Marist poll shows no bounce for Obama after negotiating with “hostage takers”

In a curious but predictable divergence, Barack Obama’s popularity dropped while the deal he cut gained a broad political consensus.  A new Marist poll shows Obama hitting his lowest approval rating yet in their survey series, dropping to 42/50 from 45/48 during Thanksgiving week.  Even a ridiculously tilted sample of registered voters didn’t help:

According to this national McClatchy-Marist Poll, President Barack Obama’s approval rating has dipped to its lowest point since taking office.  Currently, 42% of registered voters approve of the job the president is doing while half — 50% — disapprove.  Eight percent are unsure.  When McClatchy-Marist last asked this question in its November 24th survey, 45% thought his performance was on the mark while 48% thought it was subpar, and 7% were unsure.  Prior to this survey, voters gave Mr. Obama his lowest approval rating in early October.  At that time, 43% of registered voters thought he was performing well in office.

The change has occurred among members of the president’s own party.  74% of Democrats think Obama is performing well in office while 21% do not, and 5% are unsure.  Late last month, those proportions stood at 83%, 11%, and 6%, respectively.  Among Republicans, most — 87% — disapprove of Mr. Obama’s job performance while 7% approve.  Six percent are unsure.  Similar proportions of Republicans held these views late last month when 84% disapproved, 11% approved, and 5% were unsure.  There has also been little movement among independent voters.  Currently, 52% disapprove, 39% approve, and 9% are unsure.  Late last month, those proportions were 54%, 38%, and 9%, respectively.

In other words, Obama gained no ground on the Right or in the middle, while losing ground on the Left.  That would be a particularly difficult problem in this Marist poll, which uses a sample that gives Democrats a nine-point advantage, 37/28, with 33% independents.  Gallup has put the national difference between the parties at somewhere between one to three points this year on party affiliation, and the most recent Rasmussen poll showed Republicans slightly ahead at 36/34.7, with indies at 29.3%.  If Obama can’t do better than 42% while the sample comprises 37% Democrats, he really is in serious trouble.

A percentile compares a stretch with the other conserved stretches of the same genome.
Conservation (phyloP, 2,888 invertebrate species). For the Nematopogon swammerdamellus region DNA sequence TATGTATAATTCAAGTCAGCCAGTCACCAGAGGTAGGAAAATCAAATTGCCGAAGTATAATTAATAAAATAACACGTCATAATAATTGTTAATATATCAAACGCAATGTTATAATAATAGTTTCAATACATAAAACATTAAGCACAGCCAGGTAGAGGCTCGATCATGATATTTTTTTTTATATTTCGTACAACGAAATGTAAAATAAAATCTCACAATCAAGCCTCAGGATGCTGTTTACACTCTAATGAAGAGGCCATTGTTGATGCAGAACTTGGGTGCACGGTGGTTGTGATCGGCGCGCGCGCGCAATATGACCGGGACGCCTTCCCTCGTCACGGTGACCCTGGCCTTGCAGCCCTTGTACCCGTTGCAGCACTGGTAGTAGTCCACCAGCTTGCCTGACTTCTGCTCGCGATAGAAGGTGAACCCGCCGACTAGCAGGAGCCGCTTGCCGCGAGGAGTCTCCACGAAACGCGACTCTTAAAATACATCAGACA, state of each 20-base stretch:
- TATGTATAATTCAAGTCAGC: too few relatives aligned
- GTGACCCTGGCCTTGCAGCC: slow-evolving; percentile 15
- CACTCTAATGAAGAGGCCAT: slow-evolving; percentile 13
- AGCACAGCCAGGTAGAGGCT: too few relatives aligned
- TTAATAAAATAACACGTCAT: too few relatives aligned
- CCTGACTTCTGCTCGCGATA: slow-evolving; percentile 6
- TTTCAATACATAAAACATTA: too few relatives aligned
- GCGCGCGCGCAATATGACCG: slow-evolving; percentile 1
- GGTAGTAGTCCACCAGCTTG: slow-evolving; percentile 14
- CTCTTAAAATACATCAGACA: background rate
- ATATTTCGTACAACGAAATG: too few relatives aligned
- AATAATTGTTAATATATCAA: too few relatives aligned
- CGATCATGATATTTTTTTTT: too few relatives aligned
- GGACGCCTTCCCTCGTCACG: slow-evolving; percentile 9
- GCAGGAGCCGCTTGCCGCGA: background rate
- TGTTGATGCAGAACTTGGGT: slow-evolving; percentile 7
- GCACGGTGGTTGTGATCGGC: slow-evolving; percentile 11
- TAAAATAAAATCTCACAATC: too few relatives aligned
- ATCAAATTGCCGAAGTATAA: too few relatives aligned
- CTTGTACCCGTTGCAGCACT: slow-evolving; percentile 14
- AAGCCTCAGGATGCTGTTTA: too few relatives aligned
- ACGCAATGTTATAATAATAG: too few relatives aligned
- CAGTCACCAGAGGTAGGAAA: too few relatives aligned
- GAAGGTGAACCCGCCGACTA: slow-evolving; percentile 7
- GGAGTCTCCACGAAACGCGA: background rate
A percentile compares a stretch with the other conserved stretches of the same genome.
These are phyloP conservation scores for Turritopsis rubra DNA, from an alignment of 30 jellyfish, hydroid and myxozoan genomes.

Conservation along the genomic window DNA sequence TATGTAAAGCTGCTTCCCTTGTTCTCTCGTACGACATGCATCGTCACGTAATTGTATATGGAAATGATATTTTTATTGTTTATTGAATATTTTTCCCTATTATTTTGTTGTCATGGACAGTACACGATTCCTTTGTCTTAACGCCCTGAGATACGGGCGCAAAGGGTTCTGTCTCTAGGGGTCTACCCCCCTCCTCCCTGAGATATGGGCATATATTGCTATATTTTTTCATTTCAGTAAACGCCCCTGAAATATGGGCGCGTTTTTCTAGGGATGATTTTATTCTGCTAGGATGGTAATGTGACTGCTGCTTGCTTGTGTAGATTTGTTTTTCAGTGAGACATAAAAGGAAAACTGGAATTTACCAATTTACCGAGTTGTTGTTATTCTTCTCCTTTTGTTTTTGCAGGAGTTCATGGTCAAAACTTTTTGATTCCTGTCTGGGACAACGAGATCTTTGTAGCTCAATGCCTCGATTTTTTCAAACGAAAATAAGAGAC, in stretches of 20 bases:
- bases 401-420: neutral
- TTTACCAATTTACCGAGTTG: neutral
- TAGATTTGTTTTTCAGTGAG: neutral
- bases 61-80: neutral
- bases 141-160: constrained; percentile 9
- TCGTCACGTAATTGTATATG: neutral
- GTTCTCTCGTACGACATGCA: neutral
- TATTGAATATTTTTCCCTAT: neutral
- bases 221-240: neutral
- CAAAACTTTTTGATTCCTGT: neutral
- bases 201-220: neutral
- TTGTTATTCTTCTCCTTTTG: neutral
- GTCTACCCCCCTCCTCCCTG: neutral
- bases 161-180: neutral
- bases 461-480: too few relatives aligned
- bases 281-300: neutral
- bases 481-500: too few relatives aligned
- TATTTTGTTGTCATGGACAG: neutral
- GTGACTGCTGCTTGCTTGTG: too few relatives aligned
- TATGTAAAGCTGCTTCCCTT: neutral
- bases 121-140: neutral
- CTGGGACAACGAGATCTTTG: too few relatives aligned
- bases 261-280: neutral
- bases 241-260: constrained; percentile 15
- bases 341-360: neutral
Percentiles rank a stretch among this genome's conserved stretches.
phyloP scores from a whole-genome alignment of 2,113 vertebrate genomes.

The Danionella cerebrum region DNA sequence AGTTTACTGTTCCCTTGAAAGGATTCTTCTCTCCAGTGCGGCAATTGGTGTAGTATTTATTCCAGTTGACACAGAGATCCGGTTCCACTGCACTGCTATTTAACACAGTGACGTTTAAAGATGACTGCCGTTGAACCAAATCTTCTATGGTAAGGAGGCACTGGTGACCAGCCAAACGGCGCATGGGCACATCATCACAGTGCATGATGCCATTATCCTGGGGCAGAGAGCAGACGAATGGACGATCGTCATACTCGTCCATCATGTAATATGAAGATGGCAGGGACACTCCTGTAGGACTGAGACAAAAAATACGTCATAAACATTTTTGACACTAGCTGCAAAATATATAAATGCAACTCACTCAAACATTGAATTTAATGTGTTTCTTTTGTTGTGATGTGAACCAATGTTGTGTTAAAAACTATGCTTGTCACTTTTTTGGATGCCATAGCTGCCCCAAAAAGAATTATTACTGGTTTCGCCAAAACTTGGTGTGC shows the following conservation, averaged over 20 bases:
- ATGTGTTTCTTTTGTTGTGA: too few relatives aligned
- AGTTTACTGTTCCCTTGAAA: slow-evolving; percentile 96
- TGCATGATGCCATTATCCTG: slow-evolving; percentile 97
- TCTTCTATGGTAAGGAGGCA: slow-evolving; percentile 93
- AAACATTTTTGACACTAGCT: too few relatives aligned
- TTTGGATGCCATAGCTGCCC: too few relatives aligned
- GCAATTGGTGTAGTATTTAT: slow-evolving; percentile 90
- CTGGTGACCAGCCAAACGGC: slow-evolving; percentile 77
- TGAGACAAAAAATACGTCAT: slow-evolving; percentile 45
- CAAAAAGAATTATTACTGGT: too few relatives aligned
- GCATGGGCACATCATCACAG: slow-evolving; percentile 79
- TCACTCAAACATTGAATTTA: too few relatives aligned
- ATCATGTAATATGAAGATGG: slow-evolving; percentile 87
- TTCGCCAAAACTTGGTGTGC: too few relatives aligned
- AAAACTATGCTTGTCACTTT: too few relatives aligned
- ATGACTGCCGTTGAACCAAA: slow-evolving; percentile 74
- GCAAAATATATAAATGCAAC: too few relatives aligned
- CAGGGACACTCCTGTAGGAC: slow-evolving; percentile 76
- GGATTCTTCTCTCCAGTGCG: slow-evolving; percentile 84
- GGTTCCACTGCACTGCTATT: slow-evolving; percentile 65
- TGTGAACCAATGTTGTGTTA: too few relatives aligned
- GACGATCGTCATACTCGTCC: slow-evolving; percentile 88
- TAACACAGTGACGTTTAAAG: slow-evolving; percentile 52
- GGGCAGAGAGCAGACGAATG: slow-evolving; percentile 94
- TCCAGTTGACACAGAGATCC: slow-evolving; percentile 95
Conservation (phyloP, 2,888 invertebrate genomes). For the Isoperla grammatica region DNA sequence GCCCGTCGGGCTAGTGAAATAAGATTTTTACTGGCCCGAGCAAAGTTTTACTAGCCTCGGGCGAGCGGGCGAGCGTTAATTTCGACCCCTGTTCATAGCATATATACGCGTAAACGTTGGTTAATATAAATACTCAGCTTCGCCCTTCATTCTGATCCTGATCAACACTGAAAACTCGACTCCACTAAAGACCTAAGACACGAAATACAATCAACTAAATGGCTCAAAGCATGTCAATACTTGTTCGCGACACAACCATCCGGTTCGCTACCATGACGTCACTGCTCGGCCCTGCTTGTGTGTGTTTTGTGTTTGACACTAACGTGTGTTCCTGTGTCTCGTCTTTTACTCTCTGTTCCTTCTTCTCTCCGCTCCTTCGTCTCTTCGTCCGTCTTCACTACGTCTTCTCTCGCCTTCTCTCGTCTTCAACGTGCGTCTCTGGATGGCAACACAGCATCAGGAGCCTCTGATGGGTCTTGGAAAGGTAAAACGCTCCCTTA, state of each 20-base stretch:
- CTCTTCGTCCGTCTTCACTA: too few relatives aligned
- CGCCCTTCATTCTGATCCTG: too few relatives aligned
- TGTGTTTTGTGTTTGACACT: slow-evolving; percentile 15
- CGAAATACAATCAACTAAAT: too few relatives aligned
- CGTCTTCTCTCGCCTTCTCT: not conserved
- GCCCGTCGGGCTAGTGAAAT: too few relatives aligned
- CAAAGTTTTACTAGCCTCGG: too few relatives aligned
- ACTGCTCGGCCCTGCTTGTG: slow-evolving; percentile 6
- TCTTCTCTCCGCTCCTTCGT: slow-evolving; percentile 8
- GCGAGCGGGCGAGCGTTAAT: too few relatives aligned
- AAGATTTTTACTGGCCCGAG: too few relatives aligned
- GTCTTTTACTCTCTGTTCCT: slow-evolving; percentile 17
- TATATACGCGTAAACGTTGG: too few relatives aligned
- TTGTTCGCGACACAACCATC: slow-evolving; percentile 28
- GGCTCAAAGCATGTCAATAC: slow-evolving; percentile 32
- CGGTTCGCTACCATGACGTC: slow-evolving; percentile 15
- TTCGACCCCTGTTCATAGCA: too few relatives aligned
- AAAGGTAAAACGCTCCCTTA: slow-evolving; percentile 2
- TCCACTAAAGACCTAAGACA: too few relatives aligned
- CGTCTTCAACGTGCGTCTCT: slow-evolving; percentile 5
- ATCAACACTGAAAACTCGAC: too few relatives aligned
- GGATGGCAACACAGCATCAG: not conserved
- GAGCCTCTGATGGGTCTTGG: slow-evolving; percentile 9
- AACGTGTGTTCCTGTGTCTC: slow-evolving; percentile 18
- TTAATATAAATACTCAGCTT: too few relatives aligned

However, the Washington Post poll shows that Obama had an opportunity to gain some ground:

About seven in 10 Americans back the tax deal negotiated last week by President Obama and congressional Republicans, according to a new Washington Post-ABC News poll.

The high bipartisan support for the package masks more tepid public approval for some of the main components of the agreement that comes before a key Senate vote Monday afternoon.

A slender 11 percent of those polled back all four of the deal’s primary tax provisions: an across-the-board extension of Bush-era tax cuts, additional jobless benefits, a payroll tax holiday and a $5 million threshold for inheritance taxes. Just 38 percent support even two of the components.

But put all four items together, and 69 percent of all Americans support the package. Large majorities of Democrats, Republicans and independents alike favor the agreement, which has drawn stiff opposition from some Democrats in the House. In the poll, 69 percent of liberal Democrats support the agreement, which Obama has called a framework for legislation.

A majority of 54% support extending all of the current tax rates, including the rates for top earners.  The only one of the four options opposed by a majority in this poll was the Social Security payroll tax “holiday,” which only got 39/57 approval in the poll.  The “slender 11 percent” mainly results from this opposition, not the tax rate extension.  Also, note that the sample for this poll wasn’t released by the WaPo, at least not yet.

So with this kind of popularity, why didn’t Obama get a bounce?  It’s almost assuredly because of the temper tantrum he threw while pitching the deal.  Instead of pulling the Clintonian move of getting in front of a deal and taking credit for it, Obama assumed it would be unpopular and instead cast blame for it on Republicans while calling them “hostage takers.”  It seems that his performance didn’t do anything to build credibility with Republicans or independents, while liberal Democrats took him at his word about capitulating and gave him lower marks because of it.